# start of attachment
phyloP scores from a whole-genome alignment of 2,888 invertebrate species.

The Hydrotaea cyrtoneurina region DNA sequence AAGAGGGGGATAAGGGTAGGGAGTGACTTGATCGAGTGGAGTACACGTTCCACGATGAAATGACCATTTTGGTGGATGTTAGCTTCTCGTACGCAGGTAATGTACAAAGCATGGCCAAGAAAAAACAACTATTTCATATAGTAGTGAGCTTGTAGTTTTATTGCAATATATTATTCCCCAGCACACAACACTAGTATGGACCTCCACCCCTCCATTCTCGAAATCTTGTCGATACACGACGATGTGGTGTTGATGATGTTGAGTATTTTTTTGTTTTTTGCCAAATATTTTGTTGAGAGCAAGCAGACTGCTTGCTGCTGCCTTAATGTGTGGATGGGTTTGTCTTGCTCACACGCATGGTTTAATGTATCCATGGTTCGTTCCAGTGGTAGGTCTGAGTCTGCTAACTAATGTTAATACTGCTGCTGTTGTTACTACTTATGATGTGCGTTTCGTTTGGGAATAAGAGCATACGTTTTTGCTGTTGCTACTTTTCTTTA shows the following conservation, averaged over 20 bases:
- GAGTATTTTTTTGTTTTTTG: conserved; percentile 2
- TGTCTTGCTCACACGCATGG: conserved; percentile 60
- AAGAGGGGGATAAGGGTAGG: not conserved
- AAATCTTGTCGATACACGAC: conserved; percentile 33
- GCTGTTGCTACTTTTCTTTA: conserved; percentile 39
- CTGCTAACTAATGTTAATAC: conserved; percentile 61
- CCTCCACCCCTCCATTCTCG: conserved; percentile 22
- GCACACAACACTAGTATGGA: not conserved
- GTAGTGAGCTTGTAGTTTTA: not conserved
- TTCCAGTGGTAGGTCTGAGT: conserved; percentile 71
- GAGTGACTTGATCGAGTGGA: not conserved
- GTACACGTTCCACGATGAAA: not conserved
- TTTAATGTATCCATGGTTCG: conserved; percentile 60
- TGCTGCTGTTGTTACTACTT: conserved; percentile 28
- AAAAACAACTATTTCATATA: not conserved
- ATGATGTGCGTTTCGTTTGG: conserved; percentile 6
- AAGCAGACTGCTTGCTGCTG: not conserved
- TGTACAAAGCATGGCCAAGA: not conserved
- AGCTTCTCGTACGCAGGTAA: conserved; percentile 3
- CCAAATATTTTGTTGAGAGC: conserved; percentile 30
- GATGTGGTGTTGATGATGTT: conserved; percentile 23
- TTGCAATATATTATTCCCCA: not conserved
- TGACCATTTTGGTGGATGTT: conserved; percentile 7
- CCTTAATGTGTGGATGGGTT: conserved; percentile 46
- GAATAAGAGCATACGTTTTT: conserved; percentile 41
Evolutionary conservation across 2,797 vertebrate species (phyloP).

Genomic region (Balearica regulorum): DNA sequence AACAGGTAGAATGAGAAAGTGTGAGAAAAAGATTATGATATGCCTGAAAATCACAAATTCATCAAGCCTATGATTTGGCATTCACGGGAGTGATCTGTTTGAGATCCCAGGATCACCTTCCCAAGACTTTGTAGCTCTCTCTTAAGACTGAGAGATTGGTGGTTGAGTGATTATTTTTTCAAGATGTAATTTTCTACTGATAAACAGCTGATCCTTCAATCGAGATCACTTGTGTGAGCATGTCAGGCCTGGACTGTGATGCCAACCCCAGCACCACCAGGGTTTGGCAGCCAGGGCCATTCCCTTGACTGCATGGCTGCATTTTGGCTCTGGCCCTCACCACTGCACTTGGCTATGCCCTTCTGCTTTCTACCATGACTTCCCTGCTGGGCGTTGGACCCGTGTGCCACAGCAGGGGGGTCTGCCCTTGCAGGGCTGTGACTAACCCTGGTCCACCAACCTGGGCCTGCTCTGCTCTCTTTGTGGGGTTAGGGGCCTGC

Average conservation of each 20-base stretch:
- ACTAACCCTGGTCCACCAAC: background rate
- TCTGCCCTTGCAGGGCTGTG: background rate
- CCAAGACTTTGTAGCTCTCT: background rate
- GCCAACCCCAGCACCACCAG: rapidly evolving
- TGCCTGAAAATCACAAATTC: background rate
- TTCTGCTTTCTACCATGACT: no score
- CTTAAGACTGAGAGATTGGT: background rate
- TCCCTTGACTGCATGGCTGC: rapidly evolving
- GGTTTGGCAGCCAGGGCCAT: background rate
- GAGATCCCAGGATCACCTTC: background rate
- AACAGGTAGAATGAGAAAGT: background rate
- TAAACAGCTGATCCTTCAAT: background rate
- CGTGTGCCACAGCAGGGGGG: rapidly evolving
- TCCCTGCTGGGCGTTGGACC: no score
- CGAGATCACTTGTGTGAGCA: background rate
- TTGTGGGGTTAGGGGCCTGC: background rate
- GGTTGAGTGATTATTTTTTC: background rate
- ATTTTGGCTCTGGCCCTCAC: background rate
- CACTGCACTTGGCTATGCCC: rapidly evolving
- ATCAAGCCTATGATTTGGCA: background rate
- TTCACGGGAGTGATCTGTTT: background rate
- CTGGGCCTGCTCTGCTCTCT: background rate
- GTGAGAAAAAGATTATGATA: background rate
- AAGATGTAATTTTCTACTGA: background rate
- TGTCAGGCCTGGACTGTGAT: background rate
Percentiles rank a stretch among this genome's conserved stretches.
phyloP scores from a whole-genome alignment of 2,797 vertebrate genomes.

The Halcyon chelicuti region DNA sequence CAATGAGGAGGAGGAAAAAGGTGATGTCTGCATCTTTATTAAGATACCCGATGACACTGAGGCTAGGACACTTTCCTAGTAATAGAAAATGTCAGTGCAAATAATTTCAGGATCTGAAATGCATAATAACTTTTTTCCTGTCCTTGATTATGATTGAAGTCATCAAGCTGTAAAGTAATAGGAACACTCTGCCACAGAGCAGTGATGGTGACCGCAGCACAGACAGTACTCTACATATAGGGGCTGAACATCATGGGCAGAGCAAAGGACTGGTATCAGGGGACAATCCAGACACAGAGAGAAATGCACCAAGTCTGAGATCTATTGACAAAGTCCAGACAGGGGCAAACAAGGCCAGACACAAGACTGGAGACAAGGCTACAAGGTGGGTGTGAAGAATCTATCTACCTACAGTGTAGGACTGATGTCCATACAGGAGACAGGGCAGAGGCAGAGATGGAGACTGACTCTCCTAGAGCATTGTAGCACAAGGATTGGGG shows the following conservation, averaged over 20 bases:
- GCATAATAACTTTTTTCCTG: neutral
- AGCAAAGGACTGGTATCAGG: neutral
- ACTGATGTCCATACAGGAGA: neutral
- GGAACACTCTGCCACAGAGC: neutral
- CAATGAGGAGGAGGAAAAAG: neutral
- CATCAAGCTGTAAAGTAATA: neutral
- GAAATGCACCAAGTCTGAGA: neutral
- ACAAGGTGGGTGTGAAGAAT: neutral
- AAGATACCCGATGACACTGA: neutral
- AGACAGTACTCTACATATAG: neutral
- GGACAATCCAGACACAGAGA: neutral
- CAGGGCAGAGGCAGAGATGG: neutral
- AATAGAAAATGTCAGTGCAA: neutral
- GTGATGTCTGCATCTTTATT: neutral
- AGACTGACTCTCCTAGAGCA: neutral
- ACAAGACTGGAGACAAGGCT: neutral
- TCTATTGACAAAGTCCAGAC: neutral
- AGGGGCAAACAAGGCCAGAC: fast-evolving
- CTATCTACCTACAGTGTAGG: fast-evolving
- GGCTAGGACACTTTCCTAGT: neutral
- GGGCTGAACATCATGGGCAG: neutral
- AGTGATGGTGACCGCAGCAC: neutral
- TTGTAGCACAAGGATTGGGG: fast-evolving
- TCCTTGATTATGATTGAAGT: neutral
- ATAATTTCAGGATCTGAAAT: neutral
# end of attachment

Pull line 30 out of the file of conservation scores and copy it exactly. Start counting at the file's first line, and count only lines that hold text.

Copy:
Average conservation of each 20-base stretch: